His rival, Nasir el-Rufai of APC, is not only a cerebral politician but also a strong Buhari ally. As a matter of fact, the first social function that Buhari would attend after his declaration as president-elect was the wedding of el-Rufai’s son and the event was more or less a campaign on its own, as chieftains of the APC flooded it.
Being a resident of kaduna, Buhari is well-accepted and the former minister of the federal capital territory is one of the best brains of the APC. Analysts rate el-Rufai above Yero in the election.
Although he was elected on the platform of the PDP, Ahmed was one of the six governors who staged a walkout from the national convention of the party in August 2013 and later defected to the APC.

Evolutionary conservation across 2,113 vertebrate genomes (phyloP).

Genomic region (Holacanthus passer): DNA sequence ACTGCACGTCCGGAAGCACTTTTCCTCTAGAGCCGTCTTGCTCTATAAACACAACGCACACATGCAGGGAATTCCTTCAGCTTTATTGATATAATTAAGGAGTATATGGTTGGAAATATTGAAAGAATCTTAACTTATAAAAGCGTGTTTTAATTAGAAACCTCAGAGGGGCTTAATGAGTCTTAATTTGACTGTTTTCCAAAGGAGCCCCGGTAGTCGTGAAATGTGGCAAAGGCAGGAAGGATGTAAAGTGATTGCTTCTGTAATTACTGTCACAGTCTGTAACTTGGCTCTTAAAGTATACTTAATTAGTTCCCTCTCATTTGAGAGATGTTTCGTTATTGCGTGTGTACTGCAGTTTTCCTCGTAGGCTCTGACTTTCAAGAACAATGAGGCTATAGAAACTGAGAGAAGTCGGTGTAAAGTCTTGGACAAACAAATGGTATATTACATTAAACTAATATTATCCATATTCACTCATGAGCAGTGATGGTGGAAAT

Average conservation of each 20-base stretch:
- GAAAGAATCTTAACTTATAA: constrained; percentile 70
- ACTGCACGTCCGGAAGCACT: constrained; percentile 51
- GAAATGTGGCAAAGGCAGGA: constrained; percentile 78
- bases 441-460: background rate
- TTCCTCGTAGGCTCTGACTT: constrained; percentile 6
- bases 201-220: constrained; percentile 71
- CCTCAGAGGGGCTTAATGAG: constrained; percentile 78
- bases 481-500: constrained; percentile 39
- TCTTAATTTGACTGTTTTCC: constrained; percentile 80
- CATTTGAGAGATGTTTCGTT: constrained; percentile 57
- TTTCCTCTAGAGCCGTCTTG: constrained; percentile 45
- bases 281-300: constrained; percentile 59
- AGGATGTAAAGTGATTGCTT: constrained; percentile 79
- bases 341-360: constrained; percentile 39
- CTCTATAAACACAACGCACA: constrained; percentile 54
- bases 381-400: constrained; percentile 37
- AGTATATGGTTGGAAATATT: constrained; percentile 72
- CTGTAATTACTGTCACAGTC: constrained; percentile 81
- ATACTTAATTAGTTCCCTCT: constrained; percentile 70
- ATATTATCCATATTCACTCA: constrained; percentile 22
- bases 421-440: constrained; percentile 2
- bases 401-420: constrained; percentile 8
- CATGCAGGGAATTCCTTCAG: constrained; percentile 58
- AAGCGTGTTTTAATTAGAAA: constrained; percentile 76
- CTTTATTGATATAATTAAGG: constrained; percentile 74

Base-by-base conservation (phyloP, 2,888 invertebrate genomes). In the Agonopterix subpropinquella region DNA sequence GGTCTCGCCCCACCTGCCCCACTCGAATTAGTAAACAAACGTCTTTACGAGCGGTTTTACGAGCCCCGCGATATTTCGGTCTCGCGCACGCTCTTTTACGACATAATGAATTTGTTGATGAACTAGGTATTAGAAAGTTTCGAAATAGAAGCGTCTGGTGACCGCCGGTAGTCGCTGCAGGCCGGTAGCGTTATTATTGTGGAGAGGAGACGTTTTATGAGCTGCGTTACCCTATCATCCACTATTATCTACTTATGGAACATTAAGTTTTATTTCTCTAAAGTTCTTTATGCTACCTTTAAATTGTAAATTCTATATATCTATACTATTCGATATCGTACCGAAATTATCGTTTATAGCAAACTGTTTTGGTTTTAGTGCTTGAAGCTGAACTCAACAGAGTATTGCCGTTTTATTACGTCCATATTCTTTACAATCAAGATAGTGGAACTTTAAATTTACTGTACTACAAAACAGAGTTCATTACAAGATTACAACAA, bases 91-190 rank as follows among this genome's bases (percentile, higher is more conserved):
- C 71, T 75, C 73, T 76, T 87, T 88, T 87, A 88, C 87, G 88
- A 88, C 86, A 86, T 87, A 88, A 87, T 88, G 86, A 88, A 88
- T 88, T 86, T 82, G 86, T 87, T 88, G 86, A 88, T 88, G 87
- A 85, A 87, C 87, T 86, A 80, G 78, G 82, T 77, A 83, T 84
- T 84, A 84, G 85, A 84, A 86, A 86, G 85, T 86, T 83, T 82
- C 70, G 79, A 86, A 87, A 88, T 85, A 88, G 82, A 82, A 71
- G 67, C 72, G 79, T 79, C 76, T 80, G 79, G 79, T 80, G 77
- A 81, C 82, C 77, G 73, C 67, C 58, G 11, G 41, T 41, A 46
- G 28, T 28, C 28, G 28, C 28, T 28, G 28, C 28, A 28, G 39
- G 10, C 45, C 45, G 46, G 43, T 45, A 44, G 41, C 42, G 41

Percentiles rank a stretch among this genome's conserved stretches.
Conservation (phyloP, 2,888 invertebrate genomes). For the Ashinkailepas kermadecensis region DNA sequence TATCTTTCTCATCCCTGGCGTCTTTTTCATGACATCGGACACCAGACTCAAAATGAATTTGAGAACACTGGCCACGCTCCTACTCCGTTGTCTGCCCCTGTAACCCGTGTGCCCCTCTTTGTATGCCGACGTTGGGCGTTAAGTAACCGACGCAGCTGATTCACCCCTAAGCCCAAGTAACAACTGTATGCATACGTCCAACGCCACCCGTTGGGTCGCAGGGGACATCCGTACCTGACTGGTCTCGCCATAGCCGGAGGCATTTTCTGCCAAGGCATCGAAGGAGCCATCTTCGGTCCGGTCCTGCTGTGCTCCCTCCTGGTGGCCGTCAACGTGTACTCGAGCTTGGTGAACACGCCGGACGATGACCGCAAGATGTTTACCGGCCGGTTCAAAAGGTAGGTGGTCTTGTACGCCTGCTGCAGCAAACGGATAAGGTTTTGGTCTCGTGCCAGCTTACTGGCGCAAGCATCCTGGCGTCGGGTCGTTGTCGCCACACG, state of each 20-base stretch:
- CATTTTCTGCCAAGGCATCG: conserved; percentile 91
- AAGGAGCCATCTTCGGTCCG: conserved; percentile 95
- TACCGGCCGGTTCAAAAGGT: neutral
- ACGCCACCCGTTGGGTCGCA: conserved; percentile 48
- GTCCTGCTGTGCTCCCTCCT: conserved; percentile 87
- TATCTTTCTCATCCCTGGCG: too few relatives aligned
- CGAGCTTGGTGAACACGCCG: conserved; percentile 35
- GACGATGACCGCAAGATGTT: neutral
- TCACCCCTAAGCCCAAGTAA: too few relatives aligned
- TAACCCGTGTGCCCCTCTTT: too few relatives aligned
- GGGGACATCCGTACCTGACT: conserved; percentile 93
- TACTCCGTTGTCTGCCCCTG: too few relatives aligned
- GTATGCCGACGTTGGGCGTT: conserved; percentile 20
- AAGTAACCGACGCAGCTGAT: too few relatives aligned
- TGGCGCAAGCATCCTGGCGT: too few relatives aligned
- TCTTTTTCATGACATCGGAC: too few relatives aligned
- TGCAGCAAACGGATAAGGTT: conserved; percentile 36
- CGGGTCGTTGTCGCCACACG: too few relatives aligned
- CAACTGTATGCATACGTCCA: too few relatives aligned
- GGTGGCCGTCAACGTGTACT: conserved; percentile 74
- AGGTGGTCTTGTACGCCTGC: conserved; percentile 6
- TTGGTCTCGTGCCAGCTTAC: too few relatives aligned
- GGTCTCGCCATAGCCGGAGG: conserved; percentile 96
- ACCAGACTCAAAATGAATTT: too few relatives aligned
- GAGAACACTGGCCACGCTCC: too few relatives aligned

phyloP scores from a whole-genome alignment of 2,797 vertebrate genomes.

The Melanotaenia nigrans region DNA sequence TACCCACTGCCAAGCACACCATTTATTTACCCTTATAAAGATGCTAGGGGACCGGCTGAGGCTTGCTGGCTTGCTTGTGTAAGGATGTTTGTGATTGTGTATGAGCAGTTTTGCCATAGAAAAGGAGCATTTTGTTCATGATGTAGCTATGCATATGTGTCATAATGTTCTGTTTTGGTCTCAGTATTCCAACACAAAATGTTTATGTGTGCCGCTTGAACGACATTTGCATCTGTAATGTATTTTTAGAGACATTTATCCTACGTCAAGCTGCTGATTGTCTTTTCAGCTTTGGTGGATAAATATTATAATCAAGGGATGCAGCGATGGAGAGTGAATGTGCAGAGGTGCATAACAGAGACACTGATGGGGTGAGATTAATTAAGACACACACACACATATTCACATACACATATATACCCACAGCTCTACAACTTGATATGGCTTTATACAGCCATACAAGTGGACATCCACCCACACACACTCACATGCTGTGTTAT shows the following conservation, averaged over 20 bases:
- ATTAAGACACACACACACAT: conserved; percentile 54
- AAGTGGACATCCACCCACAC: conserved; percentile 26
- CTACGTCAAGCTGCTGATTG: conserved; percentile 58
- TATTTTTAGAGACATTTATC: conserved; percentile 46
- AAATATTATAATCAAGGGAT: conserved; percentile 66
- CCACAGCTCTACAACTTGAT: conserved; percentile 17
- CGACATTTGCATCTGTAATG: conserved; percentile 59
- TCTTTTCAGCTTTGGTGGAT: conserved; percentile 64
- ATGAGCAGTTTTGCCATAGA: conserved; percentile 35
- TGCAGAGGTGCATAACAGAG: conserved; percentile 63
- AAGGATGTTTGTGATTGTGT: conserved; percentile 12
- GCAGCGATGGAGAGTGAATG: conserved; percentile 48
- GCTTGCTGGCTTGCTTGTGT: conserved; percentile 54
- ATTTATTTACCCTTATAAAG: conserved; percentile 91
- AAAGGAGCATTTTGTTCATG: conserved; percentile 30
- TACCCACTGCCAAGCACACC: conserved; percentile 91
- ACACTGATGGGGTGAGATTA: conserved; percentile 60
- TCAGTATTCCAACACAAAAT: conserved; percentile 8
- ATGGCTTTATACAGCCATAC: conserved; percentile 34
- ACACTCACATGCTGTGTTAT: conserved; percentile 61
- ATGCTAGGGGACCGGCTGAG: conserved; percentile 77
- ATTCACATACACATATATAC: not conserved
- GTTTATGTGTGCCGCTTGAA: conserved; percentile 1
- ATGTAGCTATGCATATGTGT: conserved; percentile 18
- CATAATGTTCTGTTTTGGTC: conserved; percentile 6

The governor served as the commissioner for finance and economic planning under Bukola Saraki, his predecessor.
The politics of Kwara is incomplete without the influence of the Sarakis and it was Ahmed who let the world know that Bukola had taken over the political dynamism of the state from his father. The late Olusola Saraki endorsed his daughter, Gbemi as Bukola’s successor, but the then governor would have none of it and pitched his tent with Ahmed. At the end of the day, the candidate of the younger Saraki emerged and since then, Ahmed has warmed his way to the heart of the people.
Although he is known not to have lost any election in recent times, Simeon Ajibola of the PDP, who is considered the governor’s major opponent, does not have the followership of Ahmed.